In 100 days Purdue football begins anew at Lucas Oil Stadium in Indianapolis. On that day Jeff Brohm will be the 36th permanent head coach in school history. I already have my tickets, and it will be the sixth time I have witnessed the first game of a new coach:
September 12, 1987 – Fred Akers came over from Texas to take over at Purdue and hoped bring his success in the Southwest Conference to West Lafayette. His era began with a 28-10 loss at Washington as Purdue started a four year series with the Huskies. He would last only four seasons and 44 games, going 12-31-1. He does, however, have the last Purdue win at Ohio State, 31-26 in 1988.
September 7, 1991 – Jim Colletto took over for Akers and his first game was a huge success. Purdue trounced an overmatched Eastern Michigan 49-3 at Ross-Ade Stadium to get off to a promising start. It lasted a week, as Purdue lost 42-18 at California a week later and 45-20 at home against Notre Dame. Colletto never won more than four games on the field in a season and went 20-43-3 in six seasons. His most memorable time was a 4-1 start in 1994 that fizzled to a 4-5-2 finish with Mike Alstott.
September 6, 1997 – The Joe Tiller era got off to a thud with a 36-22 loss at Toledo. Purdue was not sharp in the second half and some guy named Drew Brees made his debut during mop-up time. After losing to a MAC team expectations were low, but a week later Purdue would stun Notre Dame 28-17 to start a 6-game winning streak and reach a bowl for the first time in 12 years. Tiller went on to go 87-62 and finish as Purdue’s all-time winningest coach. He also won our most recent Big Ten championship.
September 5, 2009 – For an afternoon it looked like Danny Hope as Tiller’s hand-picked successor would pay off. Ralph Bolden ran wild on the Rockets for more than 200 yards and Purdue cruised to a relatively easy win over a MAC team. A week later Purdue went to Oregon and gave the Ducks all they could handle before losing 38-36 on a failed 2-point conversion. That first Hope season was a frustrating one, as Purdue lost five games by 21 points total and went 5-7. It is one of the bigger “what-might-have-beens”, as a 10-2 start for Hope re-ignites the program and recruiting. Instead, this and a rash of injuries the next season leads to a 22-27 record for Hope.
August 31, 2013 – After a pep rally on the circle in downtown Indianapolis, the Darrell Hazell era began with great excitement. Purdue would open at nearby Cincinnati. Purdue faces a tough schedule, but there was enough experience back to have some hope, especially after Morgan Burke opened the wallet and paid Hazell, who had performed a minor miracle by winning 10 games at lowly Kent State. Purdue trailed only 14-7 at halftime, but was demolished 42-7 on its way to the worst season in school history. It never got much better, as Hazell became the first midseason firing in school history after 3.5 years and a dismal 9-33 record. Four of his nine wins were guarantee paycheck games over FCS teams.
So that brings us to September 2, 2017. Brohm will face off against his alma mater, who happens to have the reigning Heisman Trophy winner. Expectations are low as we head to the 2017 season. There is a dearth of talent in several critical areas such as the offensive line and Brohm has his work cut out for him. No one expects much in week one against a really good Louisville team, or really this season at all.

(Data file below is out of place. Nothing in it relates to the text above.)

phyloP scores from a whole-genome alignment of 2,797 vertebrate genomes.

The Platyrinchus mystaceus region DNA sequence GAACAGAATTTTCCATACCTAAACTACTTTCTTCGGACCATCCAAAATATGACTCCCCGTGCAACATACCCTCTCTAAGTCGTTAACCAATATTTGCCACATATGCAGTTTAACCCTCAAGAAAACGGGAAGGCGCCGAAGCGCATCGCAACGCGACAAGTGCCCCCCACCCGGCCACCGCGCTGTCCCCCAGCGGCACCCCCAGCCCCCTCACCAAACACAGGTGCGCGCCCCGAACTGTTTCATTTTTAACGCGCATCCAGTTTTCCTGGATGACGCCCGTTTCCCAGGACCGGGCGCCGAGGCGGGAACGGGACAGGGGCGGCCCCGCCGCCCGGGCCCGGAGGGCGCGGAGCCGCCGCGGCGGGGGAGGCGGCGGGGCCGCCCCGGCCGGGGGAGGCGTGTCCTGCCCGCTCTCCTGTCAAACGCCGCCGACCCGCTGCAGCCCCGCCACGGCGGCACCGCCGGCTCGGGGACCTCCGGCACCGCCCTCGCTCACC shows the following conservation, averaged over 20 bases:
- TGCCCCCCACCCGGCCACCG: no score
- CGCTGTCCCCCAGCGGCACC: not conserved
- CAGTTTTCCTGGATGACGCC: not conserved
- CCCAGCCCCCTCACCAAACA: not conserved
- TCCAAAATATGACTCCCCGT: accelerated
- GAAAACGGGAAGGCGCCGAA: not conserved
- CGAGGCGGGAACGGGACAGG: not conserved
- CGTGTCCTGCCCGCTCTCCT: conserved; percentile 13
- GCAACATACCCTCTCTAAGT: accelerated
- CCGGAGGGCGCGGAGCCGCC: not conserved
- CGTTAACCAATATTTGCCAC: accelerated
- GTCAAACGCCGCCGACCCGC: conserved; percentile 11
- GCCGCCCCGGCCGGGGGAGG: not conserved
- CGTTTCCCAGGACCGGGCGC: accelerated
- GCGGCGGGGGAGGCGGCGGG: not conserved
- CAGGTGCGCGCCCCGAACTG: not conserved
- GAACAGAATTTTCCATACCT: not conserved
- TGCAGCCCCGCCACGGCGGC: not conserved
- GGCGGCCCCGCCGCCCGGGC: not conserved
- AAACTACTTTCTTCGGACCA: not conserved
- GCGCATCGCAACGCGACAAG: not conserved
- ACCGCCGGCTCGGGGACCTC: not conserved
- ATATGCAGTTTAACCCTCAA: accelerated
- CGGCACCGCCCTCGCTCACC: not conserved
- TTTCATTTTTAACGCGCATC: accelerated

What would be a successful season this year? Is there a number of wins that would qualify as a success? Brohm takes over a program that hasn’t won more than three games in a season since 2012. We’re elated to get past the disaster that was the Hazell era, but at the same time, we know there is a very long rebuild ahead unlike in 2013, when we thought Hazell just needed “his guys” to turn it around.
Personally, I think Purdue could surprise just a little this year, but I say that because it is my job to get excited and hype Purdue football. If the goal is to reach a bowl game there is a path there, but there is such a talent deficiency that the only way Purdue gets to six wins is if it beats Ohio, Rutgers, and Illinois, then has virtually perfect games against Missouri on the road, then Minnesota and Indiana at home. By “surprising a little” I am thinking four wins and we manage to catch someone napping like Nebraska or Michigan at home or Northwestern on the road.
I think what people want to see is this team actually being competitive. I fell off the Hazell bandwagon in 2015 when the team appeared to collapse after blowing the lead at Marshall. Virginia Tech, Illinois, Minnesota, and Indiana were all mediocre teams that Purdue should have been competitive against. Instead, they came to Ross-Ade and blew us out. For four years Purdue has often looked like an FCS school playing against the Big Ten.
I want to see something different this year. I want to be competitive into the second half for most games. I want to see an exciting offense that is innovative. I want to see the coaching staff try to glean what it can from the players it has rather than try to force a system that we have no hope of executing. I want to get the damn Bucket back, because if Indiana wins it this year it is their longest streak ever in the 116 year history of the series between the schools.
With 100 days to go we know Purdue football is a very long work in progress, but hopefully in 100 days we can at least see some promise. Be competitive against Louisville. Take a first half lead and have the game be in doubt into the third quarter at least.
And if Purdue manages to spring a pretty large upset in the opener everything accelerates.